If you are beginning with dehydrated water kefir grains, start here:
Dissolve 1/4 cup of organic sugar in 1 quart of water in a 1 Quart Jar
Cool to 68°-85° F
Empty entire packet of dehydrated water kefir grains into your cooled sugar water
Cover a muslin jar cover, tea towel or cheesecloth. Secure with a rubber band or tie
Place in a warm spot and let sit at 68°-85°F for 3-5 days
After 5 days the grains should be fat and translucent
Your grains are now ready to make your first batch of water kefir!
Strain the grains from the sugar water solution using a plastic strainer or cheesecloth.
Discard the sugar water solution.
Instructions for making 2 quarts
Brew water kefir in smaller batches, as it ferments much faster than Kombucha.
Use water that has no chlorine or fluoride, as these damage the kefir grains. Conversely, distilled water does not have the minerals that tap water does, which feed the grains as well. Boil tap water to remove chlorine, or use a water filter.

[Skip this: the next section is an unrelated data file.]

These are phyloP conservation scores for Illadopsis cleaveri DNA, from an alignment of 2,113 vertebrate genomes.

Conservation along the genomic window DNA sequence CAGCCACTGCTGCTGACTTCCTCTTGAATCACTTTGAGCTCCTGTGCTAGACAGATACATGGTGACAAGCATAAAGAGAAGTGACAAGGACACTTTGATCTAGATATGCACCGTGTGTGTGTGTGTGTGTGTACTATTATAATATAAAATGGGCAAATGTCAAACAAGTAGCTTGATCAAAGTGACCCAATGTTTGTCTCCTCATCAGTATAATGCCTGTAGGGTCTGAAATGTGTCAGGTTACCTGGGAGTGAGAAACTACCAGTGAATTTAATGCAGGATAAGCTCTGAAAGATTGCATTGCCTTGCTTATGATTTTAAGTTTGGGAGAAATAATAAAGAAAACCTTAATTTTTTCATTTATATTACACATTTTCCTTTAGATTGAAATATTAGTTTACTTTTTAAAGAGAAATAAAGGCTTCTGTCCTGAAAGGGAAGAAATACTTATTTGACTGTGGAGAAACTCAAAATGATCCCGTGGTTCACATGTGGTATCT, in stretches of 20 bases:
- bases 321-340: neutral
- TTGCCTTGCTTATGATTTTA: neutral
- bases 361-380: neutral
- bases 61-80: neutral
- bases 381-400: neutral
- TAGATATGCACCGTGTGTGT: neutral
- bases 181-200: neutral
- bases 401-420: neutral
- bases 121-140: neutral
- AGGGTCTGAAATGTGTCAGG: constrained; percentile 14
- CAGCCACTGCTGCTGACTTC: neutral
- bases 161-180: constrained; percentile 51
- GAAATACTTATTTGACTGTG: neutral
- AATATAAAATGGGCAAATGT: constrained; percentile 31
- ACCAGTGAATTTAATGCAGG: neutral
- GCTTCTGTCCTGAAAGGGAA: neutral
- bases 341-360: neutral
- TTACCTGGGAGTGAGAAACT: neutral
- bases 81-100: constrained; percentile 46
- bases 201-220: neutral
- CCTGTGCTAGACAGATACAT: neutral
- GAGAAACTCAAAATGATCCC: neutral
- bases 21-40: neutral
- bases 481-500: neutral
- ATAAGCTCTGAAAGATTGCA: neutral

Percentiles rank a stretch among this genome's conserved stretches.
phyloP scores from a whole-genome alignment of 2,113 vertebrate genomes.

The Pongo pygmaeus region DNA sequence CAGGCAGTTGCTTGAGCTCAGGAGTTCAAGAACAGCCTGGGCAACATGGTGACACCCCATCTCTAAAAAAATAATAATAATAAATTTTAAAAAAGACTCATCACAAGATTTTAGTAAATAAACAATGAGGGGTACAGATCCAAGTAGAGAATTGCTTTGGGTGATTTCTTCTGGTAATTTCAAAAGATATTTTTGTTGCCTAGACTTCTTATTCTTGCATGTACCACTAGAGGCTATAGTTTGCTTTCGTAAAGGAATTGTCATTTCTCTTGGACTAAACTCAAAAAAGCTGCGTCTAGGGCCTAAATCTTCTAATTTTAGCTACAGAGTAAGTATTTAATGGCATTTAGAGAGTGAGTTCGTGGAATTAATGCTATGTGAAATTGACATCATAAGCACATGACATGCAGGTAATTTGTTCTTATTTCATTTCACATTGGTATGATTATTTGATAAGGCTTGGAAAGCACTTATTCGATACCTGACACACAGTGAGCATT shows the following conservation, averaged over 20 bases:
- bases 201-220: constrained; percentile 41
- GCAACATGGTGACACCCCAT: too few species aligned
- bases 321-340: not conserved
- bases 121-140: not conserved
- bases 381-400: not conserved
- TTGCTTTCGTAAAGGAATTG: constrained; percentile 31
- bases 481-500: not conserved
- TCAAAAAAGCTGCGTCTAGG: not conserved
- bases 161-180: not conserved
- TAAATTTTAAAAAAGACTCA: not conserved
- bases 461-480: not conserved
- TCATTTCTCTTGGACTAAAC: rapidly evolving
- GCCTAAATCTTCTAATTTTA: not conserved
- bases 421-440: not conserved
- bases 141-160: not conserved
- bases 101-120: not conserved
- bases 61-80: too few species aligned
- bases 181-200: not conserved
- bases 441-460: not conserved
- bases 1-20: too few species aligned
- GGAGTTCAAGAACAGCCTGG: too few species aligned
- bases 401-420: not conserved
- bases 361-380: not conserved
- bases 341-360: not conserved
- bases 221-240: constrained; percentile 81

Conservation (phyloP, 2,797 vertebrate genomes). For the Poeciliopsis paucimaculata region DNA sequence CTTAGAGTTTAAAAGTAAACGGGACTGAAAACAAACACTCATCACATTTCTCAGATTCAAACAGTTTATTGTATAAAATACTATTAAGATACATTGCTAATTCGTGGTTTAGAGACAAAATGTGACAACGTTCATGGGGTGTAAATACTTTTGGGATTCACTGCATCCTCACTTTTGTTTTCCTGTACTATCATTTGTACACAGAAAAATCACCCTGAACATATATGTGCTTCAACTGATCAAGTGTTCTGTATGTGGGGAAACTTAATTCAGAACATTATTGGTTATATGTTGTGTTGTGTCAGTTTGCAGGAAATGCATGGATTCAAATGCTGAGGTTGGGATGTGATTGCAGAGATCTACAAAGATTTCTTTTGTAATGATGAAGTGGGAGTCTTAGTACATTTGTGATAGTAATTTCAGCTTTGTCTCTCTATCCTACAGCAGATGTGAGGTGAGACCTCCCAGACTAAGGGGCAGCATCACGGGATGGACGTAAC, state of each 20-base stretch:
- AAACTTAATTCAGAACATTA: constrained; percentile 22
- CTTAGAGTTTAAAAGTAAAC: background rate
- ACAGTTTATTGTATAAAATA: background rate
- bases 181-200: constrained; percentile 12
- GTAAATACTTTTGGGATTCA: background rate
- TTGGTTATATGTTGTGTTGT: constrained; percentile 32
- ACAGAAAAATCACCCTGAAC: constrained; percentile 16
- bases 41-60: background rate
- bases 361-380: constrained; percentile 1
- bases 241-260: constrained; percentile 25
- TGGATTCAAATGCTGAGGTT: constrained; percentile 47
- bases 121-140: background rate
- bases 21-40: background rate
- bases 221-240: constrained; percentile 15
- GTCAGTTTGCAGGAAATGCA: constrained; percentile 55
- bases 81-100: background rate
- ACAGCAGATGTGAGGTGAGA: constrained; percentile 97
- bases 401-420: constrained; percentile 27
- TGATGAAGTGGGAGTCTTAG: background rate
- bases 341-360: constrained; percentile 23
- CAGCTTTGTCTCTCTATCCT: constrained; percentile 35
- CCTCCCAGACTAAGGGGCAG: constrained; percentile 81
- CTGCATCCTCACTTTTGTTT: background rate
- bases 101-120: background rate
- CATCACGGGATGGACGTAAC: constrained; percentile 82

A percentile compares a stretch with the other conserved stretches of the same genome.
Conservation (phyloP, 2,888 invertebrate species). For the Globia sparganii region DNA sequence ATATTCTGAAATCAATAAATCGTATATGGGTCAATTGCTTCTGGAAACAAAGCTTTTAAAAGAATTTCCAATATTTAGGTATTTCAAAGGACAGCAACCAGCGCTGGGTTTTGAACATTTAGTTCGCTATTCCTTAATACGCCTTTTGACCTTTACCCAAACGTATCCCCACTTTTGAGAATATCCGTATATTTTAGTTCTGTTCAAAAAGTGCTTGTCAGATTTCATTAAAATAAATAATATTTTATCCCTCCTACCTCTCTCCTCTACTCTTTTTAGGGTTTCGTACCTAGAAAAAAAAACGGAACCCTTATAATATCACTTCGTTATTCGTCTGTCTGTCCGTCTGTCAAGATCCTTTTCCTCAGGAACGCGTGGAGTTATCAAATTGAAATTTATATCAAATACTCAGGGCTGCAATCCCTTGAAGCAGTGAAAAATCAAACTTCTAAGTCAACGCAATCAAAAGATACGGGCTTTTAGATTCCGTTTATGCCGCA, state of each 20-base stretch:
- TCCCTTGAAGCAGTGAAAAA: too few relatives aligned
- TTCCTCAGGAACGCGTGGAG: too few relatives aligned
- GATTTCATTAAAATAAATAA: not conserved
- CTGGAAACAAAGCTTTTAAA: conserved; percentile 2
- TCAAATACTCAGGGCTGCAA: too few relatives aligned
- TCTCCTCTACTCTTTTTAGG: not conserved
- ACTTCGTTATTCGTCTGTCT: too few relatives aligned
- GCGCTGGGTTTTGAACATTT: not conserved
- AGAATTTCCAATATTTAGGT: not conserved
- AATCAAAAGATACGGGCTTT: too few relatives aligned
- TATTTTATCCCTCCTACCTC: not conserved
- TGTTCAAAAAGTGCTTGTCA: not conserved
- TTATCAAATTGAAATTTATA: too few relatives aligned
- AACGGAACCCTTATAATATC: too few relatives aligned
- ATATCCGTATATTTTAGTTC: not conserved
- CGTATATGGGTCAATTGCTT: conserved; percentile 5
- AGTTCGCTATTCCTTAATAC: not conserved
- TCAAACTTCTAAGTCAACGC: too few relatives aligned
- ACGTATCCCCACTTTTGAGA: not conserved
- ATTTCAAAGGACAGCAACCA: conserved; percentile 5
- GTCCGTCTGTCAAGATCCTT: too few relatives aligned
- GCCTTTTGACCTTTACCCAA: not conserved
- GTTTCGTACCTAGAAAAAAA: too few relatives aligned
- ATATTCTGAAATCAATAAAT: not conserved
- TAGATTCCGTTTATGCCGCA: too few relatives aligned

Well, now you’ve done it. You’ve brewed up a batch of probiotic goodness and you’re ready to bottle it!
Use a narrow mouthed funnel to pour the finished liquid into airtight, clamp-top bottles. How, and if you flavor them, is up to you. A good general rule is 10-30% juice or other flavoring; make sure to leave enough room to add flavoring juice.
Sharp, citrus flavors tend to work well with kefir’s inherent mellow sweetness; think grapefruit, tangerine, etc.
Ginger is another flavor that works well with water kefir; simply grate it finely with a Microplane and squeeeeeeze the pure juice out, or brew it into a strong tea to add to the finished liquid.
Fill the bottles up to within a 1/2 inch of the top and clamp them shut. Let them sit on the counter at room temperature for another 1-3 days. The liquid is still microbially active at this point, so it is still creating C02 as it continues to digest the sugars in your brew. However, since the clamp top is closed, the C02 is trapped inside the liquid. When the bottles are opened, C02 comes out of solution-viola, bubbles!
Test the bottles periodically to determine when they have reached the level of carbonation you desire. Remember that fruit juice contains sugar, natural or no, so fermented beverages that have been flavored with a higher percentage of juice will likely ferment faster than those with less.
When the secondary fermentation is complete, just put the bottles in the fridge. The cold inhibits further fermentation.
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